Community mourns Amy Bleuel, founder of Project Semicolon
"Project Semicolon," described a semicolon as representing "a sentence the author could’ve ended, but chose not to. The author is you and the sentence is your life."
Last week, she ended her sentence with a period instead of a semicolon. Sometimes, a mental illness diagnosis, just like any other disease, doesn't have a happy ending.
Bleuel, a woman who has inspired millions and saved countless lives (including mine), was not able to save her own. On Friday, March 24, at the age of 31, she lost her life to suicide, according to her obituary.
Upon hearing about her death, I was devastated. Project Semicolon holds a special place in my heart, and I even have a semicolon tattoo on my foot, inspired by Bleuel.
Because of my tattoo, in 2015, I was interviewed for an article about Project Semicolon by freelance reporter Caitlin Renton. And, completely undeservingly, I was quoted alongside Amy, who Caitlin also interviewed.
Upon hearing about Bleuel's death, Renton was especially heartbroken and reached out to me to share her personal memories of the woman.
"When I first heard about Project Semicolon, I was inspired to write an article about the strong message — that life is worth living. ... I decided to reach out to the founder, Amy Bleuel," said Renton. "Bleuel immediately responded to my Facebook message and took me up on my offer to interview her. During our interview, she was open in answering all of my questions about such a difficult topic. I admired her for being so welcoming to an aspiring journalist still in college."
"As an advocate for suicide awareness, Bleuel was courageous and bold, but she was also incredibly kindhearted. She genuinely cared about every life she touched."
I hope that this is how people remember Bleuel, but I'm scared that people will only remember her for the way she died instead of for the way she lived. And, most of all, I am terrified that the death of such a strong and courageous woman will make people lose hope in their own battle with mental illness.
In Bleuel's life, she experienced rape, abuse, addiction, self-injury and bullying. Yet she took the pain she experienced and used it to help others. She was selfless, sometimes to a fault.
"My understanding was that she ran the organization nearly entirely herself and may have isolated herself due to the intensity of her work. It's a heavy burden to bear your soul and hear so many others," Amelia Lehto, American Association of Suicidology Crisis Centers Division Chair, told me in an interview Thursday night.
Lehto knows firsthand what it's like to speak with people contemplating suicide on a daily basis. "I am starkly reminded that I cannot live people's lives for them nor can I sacrifice my well-being for theirs. We have to first put on our own oxygen mask. I can only imagine the impact of such a movement while living with personal demons."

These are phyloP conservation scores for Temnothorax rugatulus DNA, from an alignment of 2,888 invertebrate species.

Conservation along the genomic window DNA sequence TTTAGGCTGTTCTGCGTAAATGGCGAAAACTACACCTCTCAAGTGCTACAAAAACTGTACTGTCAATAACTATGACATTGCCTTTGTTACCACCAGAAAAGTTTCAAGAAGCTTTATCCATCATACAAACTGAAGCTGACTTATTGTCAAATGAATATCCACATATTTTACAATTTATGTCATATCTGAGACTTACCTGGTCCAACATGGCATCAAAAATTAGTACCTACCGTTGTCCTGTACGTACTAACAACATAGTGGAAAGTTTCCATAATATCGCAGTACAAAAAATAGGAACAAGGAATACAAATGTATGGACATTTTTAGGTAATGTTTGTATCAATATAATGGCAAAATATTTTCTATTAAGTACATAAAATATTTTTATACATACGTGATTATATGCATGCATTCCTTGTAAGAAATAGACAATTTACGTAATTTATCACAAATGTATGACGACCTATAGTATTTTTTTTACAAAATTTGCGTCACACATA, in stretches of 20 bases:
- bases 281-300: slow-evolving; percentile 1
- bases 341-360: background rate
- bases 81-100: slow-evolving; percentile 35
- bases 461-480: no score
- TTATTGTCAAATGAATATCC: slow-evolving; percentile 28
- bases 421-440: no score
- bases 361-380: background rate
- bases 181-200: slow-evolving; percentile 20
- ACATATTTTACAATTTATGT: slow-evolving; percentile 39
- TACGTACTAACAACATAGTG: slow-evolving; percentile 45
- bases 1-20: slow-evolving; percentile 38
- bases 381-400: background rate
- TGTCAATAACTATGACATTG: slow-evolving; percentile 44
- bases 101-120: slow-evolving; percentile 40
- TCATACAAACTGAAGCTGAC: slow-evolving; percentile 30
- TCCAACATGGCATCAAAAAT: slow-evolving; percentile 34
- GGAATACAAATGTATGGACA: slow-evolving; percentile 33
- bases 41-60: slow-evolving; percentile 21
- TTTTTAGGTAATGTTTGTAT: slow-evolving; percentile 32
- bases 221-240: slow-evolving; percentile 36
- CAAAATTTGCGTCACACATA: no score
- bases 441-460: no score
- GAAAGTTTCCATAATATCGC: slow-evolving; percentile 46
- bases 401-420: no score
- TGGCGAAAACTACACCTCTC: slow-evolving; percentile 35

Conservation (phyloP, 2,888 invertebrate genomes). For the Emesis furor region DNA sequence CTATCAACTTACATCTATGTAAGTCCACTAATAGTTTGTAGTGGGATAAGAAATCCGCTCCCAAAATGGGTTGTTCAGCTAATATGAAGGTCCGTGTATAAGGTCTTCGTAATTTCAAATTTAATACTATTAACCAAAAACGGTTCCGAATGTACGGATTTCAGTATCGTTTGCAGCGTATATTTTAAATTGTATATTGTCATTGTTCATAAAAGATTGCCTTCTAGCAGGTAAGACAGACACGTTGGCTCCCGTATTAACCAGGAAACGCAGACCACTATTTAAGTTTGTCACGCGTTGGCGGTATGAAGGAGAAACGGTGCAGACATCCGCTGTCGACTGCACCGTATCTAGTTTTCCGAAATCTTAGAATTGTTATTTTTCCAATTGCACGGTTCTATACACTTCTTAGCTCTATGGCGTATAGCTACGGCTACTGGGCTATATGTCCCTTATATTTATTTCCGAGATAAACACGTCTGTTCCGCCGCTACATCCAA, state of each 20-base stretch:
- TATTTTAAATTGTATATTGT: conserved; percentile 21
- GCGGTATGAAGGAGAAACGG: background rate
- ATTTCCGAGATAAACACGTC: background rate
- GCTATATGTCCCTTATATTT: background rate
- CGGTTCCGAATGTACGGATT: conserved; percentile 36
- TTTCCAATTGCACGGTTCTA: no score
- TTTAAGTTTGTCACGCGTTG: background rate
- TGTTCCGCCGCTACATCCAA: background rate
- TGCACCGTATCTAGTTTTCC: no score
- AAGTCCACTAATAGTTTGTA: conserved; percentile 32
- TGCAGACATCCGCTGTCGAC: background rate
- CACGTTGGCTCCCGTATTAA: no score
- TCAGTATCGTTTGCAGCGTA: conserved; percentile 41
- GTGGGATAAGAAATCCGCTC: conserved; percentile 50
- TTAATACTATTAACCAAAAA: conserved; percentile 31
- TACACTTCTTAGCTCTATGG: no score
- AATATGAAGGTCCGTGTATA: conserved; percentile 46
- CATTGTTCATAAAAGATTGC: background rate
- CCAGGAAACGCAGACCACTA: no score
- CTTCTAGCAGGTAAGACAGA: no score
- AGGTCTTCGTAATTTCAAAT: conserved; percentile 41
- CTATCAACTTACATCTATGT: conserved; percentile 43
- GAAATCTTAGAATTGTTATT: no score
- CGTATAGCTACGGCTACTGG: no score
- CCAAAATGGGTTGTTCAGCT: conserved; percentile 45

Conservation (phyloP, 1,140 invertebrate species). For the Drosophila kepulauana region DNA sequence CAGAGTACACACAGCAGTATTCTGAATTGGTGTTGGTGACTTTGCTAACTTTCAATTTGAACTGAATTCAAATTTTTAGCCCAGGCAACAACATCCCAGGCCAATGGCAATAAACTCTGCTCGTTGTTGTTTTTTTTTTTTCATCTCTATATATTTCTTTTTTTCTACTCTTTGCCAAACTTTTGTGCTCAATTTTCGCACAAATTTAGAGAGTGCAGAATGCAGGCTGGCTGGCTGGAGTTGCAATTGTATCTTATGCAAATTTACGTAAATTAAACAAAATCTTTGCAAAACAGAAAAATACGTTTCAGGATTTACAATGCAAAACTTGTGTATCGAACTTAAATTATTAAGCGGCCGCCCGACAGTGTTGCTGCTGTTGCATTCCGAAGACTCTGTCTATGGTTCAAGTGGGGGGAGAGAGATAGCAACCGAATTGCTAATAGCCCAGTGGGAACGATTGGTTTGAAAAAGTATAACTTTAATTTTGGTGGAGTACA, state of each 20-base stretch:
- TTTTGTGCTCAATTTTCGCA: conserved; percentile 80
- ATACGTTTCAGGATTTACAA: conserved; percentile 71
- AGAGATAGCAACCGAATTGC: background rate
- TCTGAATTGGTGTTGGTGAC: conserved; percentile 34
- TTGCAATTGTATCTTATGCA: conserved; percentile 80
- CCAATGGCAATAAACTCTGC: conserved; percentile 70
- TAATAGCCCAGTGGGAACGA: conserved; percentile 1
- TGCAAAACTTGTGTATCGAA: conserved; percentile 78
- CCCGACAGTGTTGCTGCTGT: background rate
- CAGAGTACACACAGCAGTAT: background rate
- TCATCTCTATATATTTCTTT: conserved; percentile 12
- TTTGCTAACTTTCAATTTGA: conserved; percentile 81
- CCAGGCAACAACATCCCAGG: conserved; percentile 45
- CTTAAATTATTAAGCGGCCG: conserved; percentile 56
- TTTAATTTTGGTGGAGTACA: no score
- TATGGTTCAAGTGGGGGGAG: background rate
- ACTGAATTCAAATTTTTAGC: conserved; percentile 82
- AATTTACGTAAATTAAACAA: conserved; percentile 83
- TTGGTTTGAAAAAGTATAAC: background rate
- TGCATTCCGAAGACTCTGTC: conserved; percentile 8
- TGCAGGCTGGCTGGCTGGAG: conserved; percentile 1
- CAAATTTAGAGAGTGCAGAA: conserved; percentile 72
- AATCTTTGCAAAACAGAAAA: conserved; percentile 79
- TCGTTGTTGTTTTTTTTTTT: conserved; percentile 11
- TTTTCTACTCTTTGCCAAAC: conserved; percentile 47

"The best thing we can do is reach out to our support networks. To call the National Suicide Prevention Lifeline or test 741741 to the Crisis Text line when we cannot talk to anyone else. Communications is our link to life."
Amy Bleuel cared so much for other people that she forgot to take the time to care for herself.
"Amy lived to serve others, to inspire the hope for our sentences to continue. I think she believed it as much as anyone else who Project Semicolon resonated with," said Lehto.
Lehto and Renton and thousands of others are mourning Bleuel and sharing their stories of how this woman helped them keep going.
"I've suffered from general anxiety and OCD for as long as I can remember. Bleuel's message taught me to keep my head up during my darkest moments. When life threw me obstacles, I would tell myself, 'It doesn't end here. Your sentence isn't over,'" said Renton. "Project Semicolon has helped me keep going and never give up. I only hope that we can all work together to make that message live on forever."
"For anyone who has lost hope after Amy's death, remember there is a world of people backing you in your fight to keep going every day. You may not know them, but you already have many friends who have your back in your times of struggle."
Bleuel recently inspired a woman I know, who wished to remain anonymous, to get a semicolon tattoo. Like Bleuel, she too suffers from depression.
"The best way to describe depression and anxiety is like having a constant weight on your chest and constantly over thinking your every move. I've had it for as long as I can remember and I didn't know it was a mental illness," she told me. "I remember a majority of my high school career with depression; my mom mentally and emotionally abused me so I'd blame myself for things that were out of my control. There was a night I almost overdosed on pills. ... A really close friend talked me through it."
She said that, when someone attempts suicide, they don't actually want to die; they just want that empty ache to stop.
"I look at my life now with a loving and supporting boyfriend with a beautiful baby and can't believe what I would be missing if I decided to end my life," she said.
Amy fought for the life of every single person suffering from a mental illness or who has considered suicide. She fought for me. She fought for Caitlin Renton. She fought for Amelia Lehto. She fought for my friend who suffers from depression. And she fought for you. All because she wanted so badly for you to survive.
So, I urge you to carry on Amy's legacy by LIVING.
If you need support right now, call the National Suicide Prevention Lifeline at 1-800-273-8255, the Trevor Project at 1-866-488-7386, or text “START” to 741-741. Oakland County residents, call Common Ground's 24-hour Resource and Crisis Helpline at 1-800-231-1127 ;